With almost ten years of college/university/post-high school education under my belt, I would like to think that the one thing I have mastered is attempting to avoid mistakes that I had previously made. According to prior mistakes especially is true for the ones that are the easiest to avoid - like forgetting that I have an insane week in the middle of the semester or that all of my professors conspired and had placed three tests all in one week!

Now fortunately for me as a post-graduate student (Ph.D. life), I get to avoid tests/practicals / general things that were all I had to focus on as an undergrad and masters student. While I may not have the "due dates" like I used to, I still believe that using some 'cheat-sheet' for essential dates is a must need for anyone in school.

The start of the year (or semester) is filled with all the joy of being one step closer to being done, a new class that you are looking forward to and of course the class syllabus. Something that used to be considered an easy first day becuase all of the professors would generally go over what was in store for the class, but is often disregarded after that moment.

Sure student may go through and highlight the importannt dates, file it away in the apporpriate binder (folder), but I have firmly believed that the syllabus should be something much more than an easy first day of class.

What is in generally in each syllabus?

The basics such as the professors office, email, course number, honor code, and grading policy of the class. 

The critical thing that we need to focus on is the course outline filled with all the IMPORTANT DATES. Highlight anytime there is an assignment due, a quiz or class test, or any other things that require more preparation than just a day.

Key things from the syllabus 

  • Due dates
  • Exams
  • Quizzes
  • Mandatory Class Participation (aka outside of class dates)
  • Anything that requires more than one day to plan for and complete. 

Creating a syllabus cheat sheet

After collecting all of your syllabus, for me this always took at least two days, as I had class on an M/W/F and Tu/Th, sit down and prepare to plan out your semester for success, or at least have an idea of how the semester should look.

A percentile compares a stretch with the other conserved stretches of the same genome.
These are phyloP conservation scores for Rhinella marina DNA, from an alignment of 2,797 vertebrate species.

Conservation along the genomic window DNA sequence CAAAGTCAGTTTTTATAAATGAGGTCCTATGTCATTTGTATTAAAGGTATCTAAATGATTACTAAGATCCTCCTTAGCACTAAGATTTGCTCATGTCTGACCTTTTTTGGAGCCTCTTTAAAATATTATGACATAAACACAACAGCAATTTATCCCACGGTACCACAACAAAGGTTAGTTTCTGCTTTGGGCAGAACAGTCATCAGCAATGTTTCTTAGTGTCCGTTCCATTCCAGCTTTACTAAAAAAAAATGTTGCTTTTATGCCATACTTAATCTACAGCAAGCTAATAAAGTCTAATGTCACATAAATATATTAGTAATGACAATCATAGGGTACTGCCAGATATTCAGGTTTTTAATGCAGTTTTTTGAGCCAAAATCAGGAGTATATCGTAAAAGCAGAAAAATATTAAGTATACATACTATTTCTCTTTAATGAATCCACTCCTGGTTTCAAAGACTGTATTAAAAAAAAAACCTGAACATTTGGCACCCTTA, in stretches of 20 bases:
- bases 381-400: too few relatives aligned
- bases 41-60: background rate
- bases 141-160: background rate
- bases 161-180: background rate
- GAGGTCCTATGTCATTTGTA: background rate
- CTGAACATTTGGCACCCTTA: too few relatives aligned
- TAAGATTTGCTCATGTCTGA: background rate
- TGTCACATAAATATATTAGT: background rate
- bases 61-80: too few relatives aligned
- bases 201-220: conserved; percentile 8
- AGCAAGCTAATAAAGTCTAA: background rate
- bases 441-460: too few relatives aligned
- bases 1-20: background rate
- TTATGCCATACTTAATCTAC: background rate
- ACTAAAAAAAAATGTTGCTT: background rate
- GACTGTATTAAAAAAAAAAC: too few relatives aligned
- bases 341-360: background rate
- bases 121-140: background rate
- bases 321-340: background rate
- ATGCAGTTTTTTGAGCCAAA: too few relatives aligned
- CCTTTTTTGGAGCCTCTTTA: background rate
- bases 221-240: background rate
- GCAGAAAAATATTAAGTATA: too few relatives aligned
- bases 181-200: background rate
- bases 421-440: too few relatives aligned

1. Grab a different color pen/highlighter/marker for each of your classes. To be extra on top of things try and create a paper version and one that you can keep on your phone (or include it as a portion of whichever calendar app that you use)
  2. Go through EACH syllabus and highlight all of the critical due dates/ papers/ anything that will take you more than a day to do (and I am not talking about a procrastination day of cramming last minute)
  3. For the paper version: I go through and prefer to do things on a monthly basis with each month getting its piece of paper. 
  4. Each class gets its color with the key dates being highlighted. Let's say that I know I have 'other' meetings going on as well; I will add those to my sheet just so that I can have them on the overall view of the month, as well as in my calendar.
  5. Each months 'cheat sheet' is made using the same color-coding and abbreviations from the earlier versions. This helps to keep everything the same allowing you an easy to glance out an overview of your month. 
  6. Make a copy of the sheet - I recently started making them in Excel allowing me to print off multiple copies along with them staying organized. Hang the 'extra' sheets wherever you may do work around your room/apartment. 
  7. Each week check to see what you have going on (preferably the weekend before) this way nothing should come up as a surprise! 
  8. UPDATE THE SHEETS - nothing is more annoying than trying to be organized and having a class assignment pushed or a date change from what you were expecting! 

Like I said I recently started using Excel to make my sheets - my handwriting is terrible plus it's easy to change things around. More importantly, I can print off 5 or so copies to keep with me or hang around my flat, so I don't miss anything! 

Do you have any advice on how you keep up with all of your classes/assignments/meetings?